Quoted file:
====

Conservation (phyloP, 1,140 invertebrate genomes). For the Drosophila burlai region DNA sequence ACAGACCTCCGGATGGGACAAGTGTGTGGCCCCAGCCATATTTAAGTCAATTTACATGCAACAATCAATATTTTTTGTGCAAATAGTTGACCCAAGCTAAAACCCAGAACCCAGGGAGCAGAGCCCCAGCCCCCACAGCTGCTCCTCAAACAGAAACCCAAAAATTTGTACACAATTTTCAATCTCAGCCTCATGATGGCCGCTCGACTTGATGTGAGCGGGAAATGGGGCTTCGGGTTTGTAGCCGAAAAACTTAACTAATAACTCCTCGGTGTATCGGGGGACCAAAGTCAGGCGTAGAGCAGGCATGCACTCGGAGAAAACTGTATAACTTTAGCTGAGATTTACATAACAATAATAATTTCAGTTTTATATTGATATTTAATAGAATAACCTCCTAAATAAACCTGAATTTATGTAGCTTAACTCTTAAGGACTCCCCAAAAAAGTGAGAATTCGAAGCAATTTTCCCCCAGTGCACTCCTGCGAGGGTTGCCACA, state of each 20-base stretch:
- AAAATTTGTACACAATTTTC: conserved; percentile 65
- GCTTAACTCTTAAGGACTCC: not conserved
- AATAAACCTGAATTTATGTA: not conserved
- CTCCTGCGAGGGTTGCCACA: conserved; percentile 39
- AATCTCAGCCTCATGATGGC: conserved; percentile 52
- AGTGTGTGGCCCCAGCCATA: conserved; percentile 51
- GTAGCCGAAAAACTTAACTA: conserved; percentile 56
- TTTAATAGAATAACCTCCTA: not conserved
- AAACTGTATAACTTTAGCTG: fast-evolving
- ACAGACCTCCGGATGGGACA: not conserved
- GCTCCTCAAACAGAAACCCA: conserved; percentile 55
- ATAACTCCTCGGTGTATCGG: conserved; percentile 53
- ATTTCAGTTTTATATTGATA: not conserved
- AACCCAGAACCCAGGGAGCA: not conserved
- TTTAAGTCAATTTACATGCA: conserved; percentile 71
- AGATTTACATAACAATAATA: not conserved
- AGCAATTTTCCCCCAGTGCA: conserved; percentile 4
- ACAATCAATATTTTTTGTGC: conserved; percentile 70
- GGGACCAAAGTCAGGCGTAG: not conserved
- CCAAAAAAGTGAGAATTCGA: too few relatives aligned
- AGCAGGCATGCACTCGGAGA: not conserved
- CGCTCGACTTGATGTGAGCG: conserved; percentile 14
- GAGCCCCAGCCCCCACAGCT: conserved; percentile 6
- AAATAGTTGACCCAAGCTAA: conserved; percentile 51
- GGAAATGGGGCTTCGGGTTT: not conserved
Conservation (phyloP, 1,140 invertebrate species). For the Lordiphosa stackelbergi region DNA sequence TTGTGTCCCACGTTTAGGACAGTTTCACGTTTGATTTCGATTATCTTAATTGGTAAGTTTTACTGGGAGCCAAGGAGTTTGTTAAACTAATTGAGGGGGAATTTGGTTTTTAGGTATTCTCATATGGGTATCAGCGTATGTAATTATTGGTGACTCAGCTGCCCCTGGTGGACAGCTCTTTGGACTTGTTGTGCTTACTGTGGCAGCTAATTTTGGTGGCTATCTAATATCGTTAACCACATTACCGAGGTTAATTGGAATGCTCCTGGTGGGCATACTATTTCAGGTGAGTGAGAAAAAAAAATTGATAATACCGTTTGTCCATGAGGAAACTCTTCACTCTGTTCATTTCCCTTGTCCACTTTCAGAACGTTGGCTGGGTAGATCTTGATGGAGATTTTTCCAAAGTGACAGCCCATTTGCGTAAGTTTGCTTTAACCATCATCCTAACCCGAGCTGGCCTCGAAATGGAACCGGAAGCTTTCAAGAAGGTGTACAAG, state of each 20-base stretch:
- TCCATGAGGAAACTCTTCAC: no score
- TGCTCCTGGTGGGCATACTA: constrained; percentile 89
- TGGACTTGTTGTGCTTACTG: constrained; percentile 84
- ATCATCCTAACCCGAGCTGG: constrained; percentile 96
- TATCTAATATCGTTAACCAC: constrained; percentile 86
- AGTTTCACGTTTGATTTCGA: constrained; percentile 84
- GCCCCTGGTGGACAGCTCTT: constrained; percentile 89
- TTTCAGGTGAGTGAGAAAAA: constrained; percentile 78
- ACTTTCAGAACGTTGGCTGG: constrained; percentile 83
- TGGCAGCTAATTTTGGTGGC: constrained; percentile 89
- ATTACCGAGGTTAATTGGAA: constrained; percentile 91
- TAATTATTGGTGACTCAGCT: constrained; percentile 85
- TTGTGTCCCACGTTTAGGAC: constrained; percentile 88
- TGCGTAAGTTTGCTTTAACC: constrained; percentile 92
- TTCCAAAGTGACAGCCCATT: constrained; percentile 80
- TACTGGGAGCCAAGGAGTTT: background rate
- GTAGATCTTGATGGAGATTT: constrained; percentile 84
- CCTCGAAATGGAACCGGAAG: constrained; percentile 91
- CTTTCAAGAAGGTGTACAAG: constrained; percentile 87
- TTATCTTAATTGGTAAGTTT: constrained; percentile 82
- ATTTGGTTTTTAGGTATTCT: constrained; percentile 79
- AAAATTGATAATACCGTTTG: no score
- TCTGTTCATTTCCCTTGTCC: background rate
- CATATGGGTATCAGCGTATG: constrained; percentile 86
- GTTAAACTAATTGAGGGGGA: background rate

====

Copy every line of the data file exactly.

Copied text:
Conservation (phyloP, 1,140 invertebrate genomes). For the Drosophila burlai region DNA sequence ACAGACCTCCGGATGGGACAAGTGTGTGGCCCCAGCCATATTTAAGTCAATTTACATGCAACAATCAATATTTTTTGTGCAAATAGTTGACCCAAGCTAAAACCCAGAACCCAGGGAGCAGAGCCCCAGCCCCCACAGCTGCTCCTCAAACAGAAACCCAAAAATTTGTACACAATTTTCAATCTCAGCCTCATGATGGCCGCTCGACTTGATGTGAGCGGGAAATGGGGCTTCGGGTTTGTAGCCGAAAAACTTAACTAATAACTCCTCGGTGTATCGGGGGACCAAAGTCAGGCGTAGAGCAGGCATGCACTCGGAGAAAACTGTATAACTTTAGCTGAGATTTACATAACAATAATAATTTCAGTTTTATATTGATATTTAATAGAATAACCTCCTAAATAAACCTGAATTTATGTAGCTTAACTCTTAAGGACTCCCCAAAAAAGTGAGAATTCGAAGCAATTTTCCCCCAGTGCACTCCTGCGAGGGTTGCCACA, state of each 20-base stretch:
- AAAATTTGTACACAATTTTC: conserved; percentile 65
- GCTTAACTCTTAAGGACTCC: not conserved
- AATAAACCTGAATTTATGTA: not conserved
- CTCCTGCGAGGGTTGCCACA: conserved; percentile 39
- AATCTCAGCCTCATGATGGC: conserved; percentile 52
- AGTGTGTGGCCCCAGCCATA: conserved; percentile 51
- GTAGCCGAAAAACTTAACTA: conserved; percentile 56
- TTTAATAGAATAACCTCCTA: not conserved
- AAACTGTATAACTTTAGCTG: fast-evolving
- ACAGACCTCCGGATGGGACA: not conserved
- GCTCCTCAAACAGAAACCCA: conserved; percentile 55
- ATAACTCCTCGGTGTATCGG: conserved; percentile 53
- ATTTCAGTTTTATATTGATA: not conserved
- AACCCAGAACCCAGGGAGCA: not conserved
- TTTAAGTCAATTTACATGCA: conserved; percentile 71
- AGATTTACATAACAATAATA: not conserved
- AGCAATTTTCCCCCAGTGCA: conserved; percentile 4
- ACAATCAATATTTTTTGTGC: conserved; percentile 70
- GGGACCAAAGTCAGGCGTAG: not conserved
- CCAAAAAAGTGAGAATTCGA: too few relatives aligned
- AGCAGGCATGCACTCGGAGA: not conserved
- CGCTCGACTTGATGTGAGCG: conserved; percentile 14
- GAGCCCCAGCCCCCACAGCT: conserved; percentile 6
- AAATAGTTGACCCAAGCTAA: conserved; percentile 51
- GGAAATGGGGCTTCGGGTTT: not conserved
Conservation (phyloP, 1,140 invertebrate species). For the Lordiphosa stackelbergi region DNA sequence TTGTGTCCCACGTTTAGGACAGTTTCACGTTTGATTTCGATTATCTTAATTGGTAAGTTTTACTGGGAGCCAAGGAGTTTGTTAAACTAATTGAGGGGGAATTTGGTTTTTAGGTATTCTCATATGGGTATCAGCGTATGTAATTATTGGTGACTCAGCTGCCCCTGGTGGACAGCTCTTTGGACTTGTTGTGCTTACTGTGGCAGCTAATTTTGGTGGCTATCTAATATCGTTAACCACATTACCGAGGTTAATTGGAATGCTCCTGGTGGGCATACTATTTCAGGTGAGTGAGAAAAAAAAATTGATAATACCGTTTGTCCATGAGGAAACTCTTCACTCTGTTCATTTCCCTTGTCCACTTTCAGAACGTTGGCTGGGTAGATCTTGATGGAGATTTTTCCAAAGTGACAGCCCATTTGCGTAAGTTTGCTTTAACCATCATCCTAACCCGAGCTGGCCTCGAAATGGAACCGGAAGCTTTCAAGAAGGTGTACAAG, state of each 20-base stretch:
- TCCATGAGGAAACTCTTCAC: no score
- TGCTCCTGGTGGGCATACTA: constrained; percentile 89
- TGGACTTGTTGTGCTTACTG: constrained; percentile 84
- ATCATCCTAACCCGAGCTGG: constrained; percentile 96
- TATCTAATATCGTTAACCAC: constrained; percentile 86
- AGTTTCACGTTTGATTTCGA: constrained; percentile 84
- GCCCCTGGTGGACAGCTCTT: constrained; percentile 89
- TTTCAGGTGAGTGAGAAAAA: constrained; percentile 78
- ACTTTCAGAACGTTGGCTGG: constrained; percentile 83
- TGGCAGCTAATTTTGGTGGC: constrained; percentile 89
- ATTACCGAGGTTAATTGGAA: constrained; percentile 91
- TAATTATTGGTGACTCAGCT: constrained; percentile 85
- TTGTGTCCCACGTTTAGGAC: constrained; percentile 88
- TGCGTAAGTTTGCTTTAACC: constrained; percentile 92
- TTCCAAAGTGACAGCCCATT: constrained; percentile 80
- TACTGGGAGCCAAGGAGTTT: background rate
- GTAGATCTTGATGGAGATTT: constrained; percentile 84
- CCTCGAAATGGAACCGGAAG: constrained; percentile 91
- CTTTCAAGAAGGTGTACAAG: constrained; percentile 87
- TTATCTTAATTGGTAAGTTT: constrained; percentile 82
- ATTTGGTTTTTAGGTATTCT: constrained; percentile 79
- AAAATTGATAATACCGTTTG: no score
- TCTGTTCATTTCCCTTGTCC: background rate
- CATATGGGTATCAGCGTATG: constrained; percentile 86
- GTTAAACTAATTGAGGGGGA: background rate